Book Review: House of Bathory by Linda Lafferty

18184303Title: House of Bathory

Author: Linda Lafferty

Genre: Mystery, Suspense, Thrillers, Historical Fiction

Age Group: Adult (18+)

Rating: 3 stars

Purchase: Amazon

Review copy provided by the publisher through Netgalley.

In the early 1600s, Elizabeth Báthory, the infamous Blood Countess, ruled Čachtice Castle in the hinterlands of Slovakia. During bizarre nightly rites, she tortured and killed the young women she had taken on as servants. A devil, a demon, the terror of Royal Hungary—she bathed in their blood to preserve her own youth.
400 years later, echoes of the Countess’s legendary brutality reach Aspen, Colorado. Betsy Path, a psychoanalyst of uncommon intuition, has a breakthrough with sullen teenager Daisy Hart. Together, they are haunted by the past, as they struggle to understand its imprint upon the present. Betsy and her troubled but perceptive patient learn the truth: the curse of the House of Bathory lives still and has the power to do evil even now.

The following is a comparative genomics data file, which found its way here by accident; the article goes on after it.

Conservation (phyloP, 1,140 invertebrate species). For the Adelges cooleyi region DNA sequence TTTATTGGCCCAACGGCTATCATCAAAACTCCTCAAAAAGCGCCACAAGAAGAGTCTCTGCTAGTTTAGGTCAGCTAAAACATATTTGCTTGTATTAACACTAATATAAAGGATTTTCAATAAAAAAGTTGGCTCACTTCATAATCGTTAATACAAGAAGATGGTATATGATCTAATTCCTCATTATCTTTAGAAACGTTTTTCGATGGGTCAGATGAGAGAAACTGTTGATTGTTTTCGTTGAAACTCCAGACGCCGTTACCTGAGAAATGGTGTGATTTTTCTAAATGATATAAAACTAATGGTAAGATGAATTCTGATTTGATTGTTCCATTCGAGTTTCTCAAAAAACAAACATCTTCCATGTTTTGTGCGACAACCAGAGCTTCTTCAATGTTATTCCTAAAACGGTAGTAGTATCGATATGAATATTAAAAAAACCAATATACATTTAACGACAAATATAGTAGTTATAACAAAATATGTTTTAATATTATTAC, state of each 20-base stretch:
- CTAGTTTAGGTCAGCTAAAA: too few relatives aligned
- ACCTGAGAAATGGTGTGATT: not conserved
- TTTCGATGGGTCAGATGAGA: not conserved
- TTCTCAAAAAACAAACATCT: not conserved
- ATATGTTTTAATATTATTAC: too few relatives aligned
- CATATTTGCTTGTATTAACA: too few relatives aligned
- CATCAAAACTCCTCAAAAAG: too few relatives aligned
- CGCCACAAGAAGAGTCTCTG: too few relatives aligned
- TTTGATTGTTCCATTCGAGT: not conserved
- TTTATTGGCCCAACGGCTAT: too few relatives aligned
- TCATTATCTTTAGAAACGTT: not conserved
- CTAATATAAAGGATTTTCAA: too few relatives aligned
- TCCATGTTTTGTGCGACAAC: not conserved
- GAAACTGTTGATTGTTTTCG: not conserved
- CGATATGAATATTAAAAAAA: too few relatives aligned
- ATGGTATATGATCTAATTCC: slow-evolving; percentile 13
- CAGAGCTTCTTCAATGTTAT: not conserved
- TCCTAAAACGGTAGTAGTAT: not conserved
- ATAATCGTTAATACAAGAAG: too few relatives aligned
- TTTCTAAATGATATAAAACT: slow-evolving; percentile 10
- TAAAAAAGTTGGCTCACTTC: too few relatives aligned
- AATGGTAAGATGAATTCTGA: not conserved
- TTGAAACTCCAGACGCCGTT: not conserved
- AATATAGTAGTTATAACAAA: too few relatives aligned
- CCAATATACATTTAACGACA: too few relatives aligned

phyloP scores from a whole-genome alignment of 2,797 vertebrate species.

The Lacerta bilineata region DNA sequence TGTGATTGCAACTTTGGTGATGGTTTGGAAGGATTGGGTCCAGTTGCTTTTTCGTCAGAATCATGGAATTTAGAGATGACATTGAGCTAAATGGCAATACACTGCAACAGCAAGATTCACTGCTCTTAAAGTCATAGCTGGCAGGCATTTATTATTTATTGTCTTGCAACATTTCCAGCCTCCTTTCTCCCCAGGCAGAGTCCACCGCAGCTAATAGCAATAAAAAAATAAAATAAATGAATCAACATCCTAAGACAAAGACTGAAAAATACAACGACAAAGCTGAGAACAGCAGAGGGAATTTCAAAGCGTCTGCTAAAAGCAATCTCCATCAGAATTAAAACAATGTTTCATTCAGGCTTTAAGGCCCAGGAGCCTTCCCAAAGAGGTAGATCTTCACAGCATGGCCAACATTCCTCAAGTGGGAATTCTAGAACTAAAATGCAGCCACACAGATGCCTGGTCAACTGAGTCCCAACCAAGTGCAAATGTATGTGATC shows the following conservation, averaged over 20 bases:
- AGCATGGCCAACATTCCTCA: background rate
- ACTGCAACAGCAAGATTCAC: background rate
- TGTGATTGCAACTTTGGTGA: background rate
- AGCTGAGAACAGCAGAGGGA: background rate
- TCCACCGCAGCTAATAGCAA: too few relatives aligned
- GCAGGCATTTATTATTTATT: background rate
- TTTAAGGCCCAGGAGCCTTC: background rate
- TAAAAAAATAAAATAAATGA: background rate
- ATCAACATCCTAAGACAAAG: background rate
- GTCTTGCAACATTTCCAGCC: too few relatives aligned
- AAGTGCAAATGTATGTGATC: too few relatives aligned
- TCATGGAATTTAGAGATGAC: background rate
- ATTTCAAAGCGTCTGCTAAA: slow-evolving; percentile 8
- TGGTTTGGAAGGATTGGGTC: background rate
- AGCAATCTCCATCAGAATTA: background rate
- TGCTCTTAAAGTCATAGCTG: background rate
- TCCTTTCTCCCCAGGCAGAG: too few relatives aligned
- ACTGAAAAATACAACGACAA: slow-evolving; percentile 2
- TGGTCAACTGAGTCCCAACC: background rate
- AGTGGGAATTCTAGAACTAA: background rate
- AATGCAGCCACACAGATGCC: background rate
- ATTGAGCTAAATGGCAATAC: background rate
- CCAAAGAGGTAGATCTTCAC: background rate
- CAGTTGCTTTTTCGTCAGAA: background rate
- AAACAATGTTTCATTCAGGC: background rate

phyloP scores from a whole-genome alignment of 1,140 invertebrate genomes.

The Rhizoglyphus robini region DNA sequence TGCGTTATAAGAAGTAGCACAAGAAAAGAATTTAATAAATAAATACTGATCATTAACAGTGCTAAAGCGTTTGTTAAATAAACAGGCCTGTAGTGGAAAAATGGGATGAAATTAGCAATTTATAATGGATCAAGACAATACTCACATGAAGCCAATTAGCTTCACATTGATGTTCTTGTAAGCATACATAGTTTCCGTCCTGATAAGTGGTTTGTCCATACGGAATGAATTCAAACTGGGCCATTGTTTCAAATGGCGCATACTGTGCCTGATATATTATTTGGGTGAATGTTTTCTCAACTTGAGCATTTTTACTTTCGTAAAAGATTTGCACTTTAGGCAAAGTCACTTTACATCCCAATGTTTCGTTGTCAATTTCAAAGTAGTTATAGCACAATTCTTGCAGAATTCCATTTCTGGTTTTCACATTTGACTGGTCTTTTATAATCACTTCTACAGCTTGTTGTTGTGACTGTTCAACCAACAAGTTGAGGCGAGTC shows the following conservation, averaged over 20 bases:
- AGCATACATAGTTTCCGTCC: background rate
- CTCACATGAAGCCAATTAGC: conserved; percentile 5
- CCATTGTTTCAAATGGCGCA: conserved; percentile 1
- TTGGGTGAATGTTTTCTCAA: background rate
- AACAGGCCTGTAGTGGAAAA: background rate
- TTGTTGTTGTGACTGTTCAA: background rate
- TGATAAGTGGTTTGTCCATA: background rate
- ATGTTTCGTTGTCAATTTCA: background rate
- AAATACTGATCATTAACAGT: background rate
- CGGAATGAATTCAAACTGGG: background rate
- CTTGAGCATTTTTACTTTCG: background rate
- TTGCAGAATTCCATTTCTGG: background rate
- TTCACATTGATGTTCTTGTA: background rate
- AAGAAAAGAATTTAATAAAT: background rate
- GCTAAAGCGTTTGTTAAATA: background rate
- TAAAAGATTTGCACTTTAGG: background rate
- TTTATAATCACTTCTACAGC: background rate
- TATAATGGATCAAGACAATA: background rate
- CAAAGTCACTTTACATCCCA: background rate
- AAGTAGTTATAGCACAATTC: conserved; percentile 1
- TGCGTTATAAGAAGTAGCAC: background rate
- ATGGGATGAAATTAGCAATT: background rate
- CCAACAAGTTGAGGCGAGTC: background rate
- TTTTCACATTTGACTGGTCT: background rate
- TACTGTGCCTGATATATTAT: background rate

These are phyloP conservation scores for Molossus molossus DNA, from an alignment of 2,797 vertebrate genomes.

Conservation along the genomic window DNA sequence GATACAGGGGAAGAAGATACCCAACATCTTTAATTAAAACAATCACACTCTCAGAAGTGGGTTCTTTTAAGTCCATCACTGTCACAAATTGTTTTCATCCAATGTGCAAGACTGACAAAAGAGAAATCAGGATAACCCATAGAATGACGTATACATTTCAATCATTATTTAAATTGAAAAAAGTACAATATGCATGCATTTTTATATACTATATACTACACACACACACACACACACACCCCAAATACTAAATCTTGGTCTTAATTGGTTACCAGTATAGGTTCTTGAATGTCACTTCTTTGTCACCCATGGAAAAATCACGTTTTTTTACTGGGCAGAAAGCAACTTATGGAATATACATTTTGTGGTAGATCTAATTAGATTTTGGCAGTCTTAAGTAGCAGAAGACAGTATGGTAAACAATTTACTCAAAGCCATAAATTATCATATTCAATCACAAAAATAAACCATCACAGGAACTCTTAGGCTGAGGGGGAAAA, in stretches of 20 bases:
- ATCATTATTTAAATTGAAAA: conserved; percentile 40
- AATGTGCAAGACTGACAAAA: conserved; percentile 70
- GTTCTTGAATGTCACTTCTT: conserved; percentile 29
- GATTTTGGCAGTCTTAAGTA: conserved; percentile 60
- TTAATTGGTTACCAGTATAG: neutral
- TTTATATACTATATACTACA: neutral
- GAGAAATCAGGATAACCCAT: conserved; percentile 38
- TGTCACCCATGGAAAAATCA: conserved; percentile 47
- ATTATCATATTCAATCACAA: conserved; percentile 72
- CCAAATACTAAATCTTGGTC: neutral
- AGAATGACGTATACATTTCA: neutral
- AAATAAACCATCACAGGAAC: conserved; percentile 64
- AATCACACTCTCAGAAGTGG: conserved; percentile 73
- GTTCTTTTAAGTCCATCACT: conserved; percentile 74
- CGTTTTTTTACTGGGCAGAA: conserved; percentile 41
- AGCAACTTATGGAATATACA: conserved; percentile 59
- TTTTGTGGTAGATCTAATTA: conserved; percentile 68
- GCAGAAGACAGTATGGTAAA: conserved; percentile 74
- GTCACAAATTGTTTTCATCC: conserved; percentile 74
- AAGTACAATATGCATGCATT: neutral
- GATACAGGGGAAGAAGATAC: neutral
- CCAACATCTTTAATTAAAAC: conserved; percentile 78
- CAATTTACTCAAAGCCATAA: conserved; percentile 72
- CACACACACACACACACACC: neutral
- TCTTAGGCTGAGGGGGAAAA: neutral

The story, brimming with palace intrigue, memorable characters intimately realized, and a wealth of evocative detail, travels back and forth between the familiar, modern world and a seventeenth-century Eastern Europe brought startlingly to life.

Inspired by the actual crimes of Elizabeth Báthory, The House of Bathory is another thrilling historical fiction from Linda Lafferty (The Bloodletter’s Daughter and The Drowning Guard). The novel carries readers along with suspense and the sweep of historical events both repellent and fascinating.